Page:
Keep Reading Show less

As I was doomscrolling through Twitter yesterday, the wording of an Associated Press post caught my eye. "The Supreme Court will allow absentee ballots in North Carolina to be received and counted up to 9 days after Election Day, in a win for Democrats," it read.

A win for Democrats? Surely they meant a win for Americans? For voters? For democracy?


Keep Reading Show less
Photo courtesy of Claudia Romo Edelman
True

When the novel coronavirus hit the United States, life as we knew it quickly changed. As many people holed up in their homes, some essential workers had to make the impossible choice of going to work or quitting their jobs— a choice they continue to make each day.

Because over 80 percent of working Hispanic adults provide essential services for the U.S. economy, the Hispanic community is disproportionately affected. Hispanic families are also much more likely to live in multigenerational households, carrying the extra risk of infecting the most vulnerable. In fact, Hispanics are 20 times more likely than other patients to test positive for COVID-19.

Claudia Romo Edelman saw a community in desperate need of guidance and support. And she created Hispanic Star, a non-profit designed to help Hispanic people in the U.S. pull together as a proud, unified group and overcome barriers — the most pressing of which is the effects of the pandemic.

Because the Hispanic community is so diverse, unification is, and was, an enormous challenge.

Photo credit: Hispanic Star

Keep Reading Show less

Electing Donald Trump to be president of the United States set an incredibly ugly example for the nation's youth.

We know how it's affected the national discourse of regular adults. But there's no denying the conduct of a president impacts how children around the world see the example being set for them. Every day for the past four years, children have been subjected to the behavior of a divisive figure that many of their parents chose to exalt to the most powerful office in the world.

Sure, adults can make excuses for him saying he's an "imperfect messenger" or that they "didn't vote for him to be reverend," but these are all just ways to rationalize voting for a man with zero character. What a message to send to children: Act awful and you'll be handsomely rewarded.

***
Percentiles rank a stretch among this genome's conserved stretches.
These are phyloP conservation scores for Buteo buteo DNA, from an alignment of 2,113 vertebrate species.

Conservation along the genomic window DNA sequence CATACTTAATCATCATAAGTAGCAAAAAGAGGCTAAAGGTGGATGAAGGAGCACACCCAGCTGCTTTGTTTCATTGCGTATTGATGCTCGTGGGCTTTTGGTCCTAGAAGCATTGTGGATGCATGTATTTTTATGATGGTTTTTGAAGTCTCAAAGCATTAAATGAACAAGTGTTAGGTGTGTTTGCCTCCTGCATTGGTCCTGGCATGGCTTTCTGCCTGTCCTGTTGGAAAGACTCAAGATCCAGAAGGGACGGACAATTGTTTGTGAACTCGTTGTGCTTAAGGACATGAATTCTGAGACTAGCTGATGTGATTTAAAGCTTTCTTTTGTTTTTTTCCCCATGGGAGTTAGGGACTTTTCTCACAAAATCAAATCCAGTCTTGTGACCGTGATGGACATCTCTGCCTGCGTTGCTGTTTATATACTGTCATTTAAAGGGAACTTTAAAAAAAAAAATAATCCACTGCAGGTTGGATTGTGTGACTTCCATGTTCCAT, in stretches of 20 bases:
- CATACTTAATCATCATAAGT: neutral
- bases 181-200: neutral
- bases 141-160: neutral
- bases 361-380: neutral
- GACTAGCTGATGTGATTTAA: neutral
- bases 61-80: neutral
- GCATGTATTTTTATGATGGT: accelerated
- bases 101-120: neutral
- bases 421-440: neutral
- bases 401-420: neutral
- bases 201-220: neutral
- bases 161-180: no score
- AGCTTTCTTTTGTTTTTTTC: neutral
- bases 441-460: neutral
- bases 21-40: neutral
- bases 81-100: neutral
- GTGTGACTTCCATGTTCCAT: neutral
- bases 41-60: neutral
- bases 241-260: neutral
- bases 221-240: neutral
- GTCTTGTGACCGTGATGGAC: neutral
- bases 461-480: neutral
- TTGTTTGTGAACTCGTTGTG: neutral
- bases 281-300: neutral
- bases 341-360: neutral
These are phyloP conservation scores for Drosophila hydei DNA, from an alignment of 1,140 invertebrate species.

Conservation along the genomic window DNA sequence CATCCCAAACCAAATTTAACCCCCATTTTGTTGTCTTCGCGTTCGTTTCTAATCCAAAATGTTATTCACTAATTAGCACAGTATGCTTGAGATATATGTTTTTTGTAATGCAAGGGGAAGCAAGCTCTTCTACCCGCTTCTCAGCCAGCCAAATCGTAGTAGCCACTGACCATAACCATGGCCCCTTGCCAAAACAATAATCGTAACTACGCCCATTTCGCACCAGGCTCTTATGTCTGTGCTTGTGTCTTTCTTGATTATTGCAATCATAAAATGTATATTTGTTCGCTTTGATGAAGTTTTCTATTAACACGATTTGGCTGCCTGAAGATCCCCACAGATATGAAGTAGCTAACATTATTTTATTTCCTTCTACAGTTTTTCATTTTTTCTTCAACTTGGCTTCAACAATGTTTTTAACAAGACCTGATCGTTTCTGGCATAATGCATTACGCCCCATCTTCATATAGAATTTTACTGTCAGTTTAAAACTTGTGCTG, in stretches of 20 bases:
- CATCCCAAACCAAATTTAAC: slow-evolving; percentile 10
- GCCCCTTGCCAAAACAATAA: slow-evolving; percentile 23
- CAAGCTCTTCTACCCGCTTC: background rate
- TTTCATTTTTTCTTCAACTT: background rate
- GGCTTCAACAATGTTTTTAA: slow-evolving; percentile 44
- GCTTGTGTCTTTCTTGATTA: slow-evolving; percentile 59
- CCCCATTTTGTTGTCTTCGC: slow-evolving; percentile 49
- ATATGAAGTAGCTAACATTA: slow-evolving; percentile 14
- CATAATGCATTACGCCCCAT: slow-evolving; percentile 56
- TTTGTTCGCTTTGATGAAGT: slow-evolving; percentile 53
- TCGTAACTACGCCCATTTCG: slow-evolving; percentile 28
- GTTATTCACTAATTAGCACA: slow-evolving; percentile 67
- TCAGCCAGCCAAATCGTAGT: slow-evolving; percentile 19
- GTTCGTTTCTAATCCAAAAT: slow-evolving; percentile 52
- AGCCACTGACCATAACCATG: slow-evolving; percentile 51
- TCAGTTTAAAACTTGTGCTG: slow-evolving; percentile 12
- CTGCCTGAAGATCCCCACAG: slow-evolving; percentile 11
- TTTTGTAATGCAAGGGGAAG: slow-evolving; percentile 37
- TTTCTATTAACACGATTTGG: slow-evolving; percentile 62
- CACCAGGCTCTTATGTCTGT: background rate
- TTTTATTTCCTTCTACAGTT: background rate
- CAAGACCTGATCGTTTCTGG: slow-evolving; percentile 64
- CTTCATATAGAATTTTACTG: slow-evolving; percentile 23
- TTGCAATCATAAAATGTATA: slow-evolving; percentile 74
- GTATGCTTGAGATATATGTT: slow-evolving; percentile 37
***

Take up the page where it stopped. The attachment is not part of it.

But what if you took away the "Trump" name and examined the character traits of him as an ordinary person? More specifically, what if your daughter came to you and said this was the kind of person she was planning to date? Well, one MAGA family found out and the results are funny, insightful and quite revealing about how we somehow hold our leaders to different and lower standards than we expect from ourselves in our day to day lives.

Keep Reading Show less

After years of advocating for racial justice and calling out police brutality and seeing little change in law enforcement and our justice system, some people are rightfully fed up. When complaints are met with inaction, protests are met with inaction, and direct action is met with inaction, maybe it's time to get specific in who needs to be held accountable for issues in law enforcement.

That's exactly what Keiajah (KJ) Brooks did at a Board of Police Commissioners meeting in her hometown of Kansas City this week. The 20-year-old used her approximately four minutes with the microphone—and with the commissioners' undivided attention—to unequivocally lay out her position to each and every one of the officials in that room.

"Fair warning, I'm not nice and I don't seek to be respectable," she began. "I'm not asking y'all for anything because y'all can't and won't be both my savior and my oppressor. I don't want reform. I want to turn this building into luxury low-cost housing. These would make some really nice apartments."

"Firstly, stop using Black children as photo opportunities, 'cause they're cute now, but in 10 years, they're Black male suspects in red shirts and khaki shorts," she said. "Eating cookies and drinking milk with children does not absolve you of your complicity in their oppression and denigration..." she added, before looking directly at the police chief and pointedly calling him out by name, "...Rick Smith."

Keep Reading Show less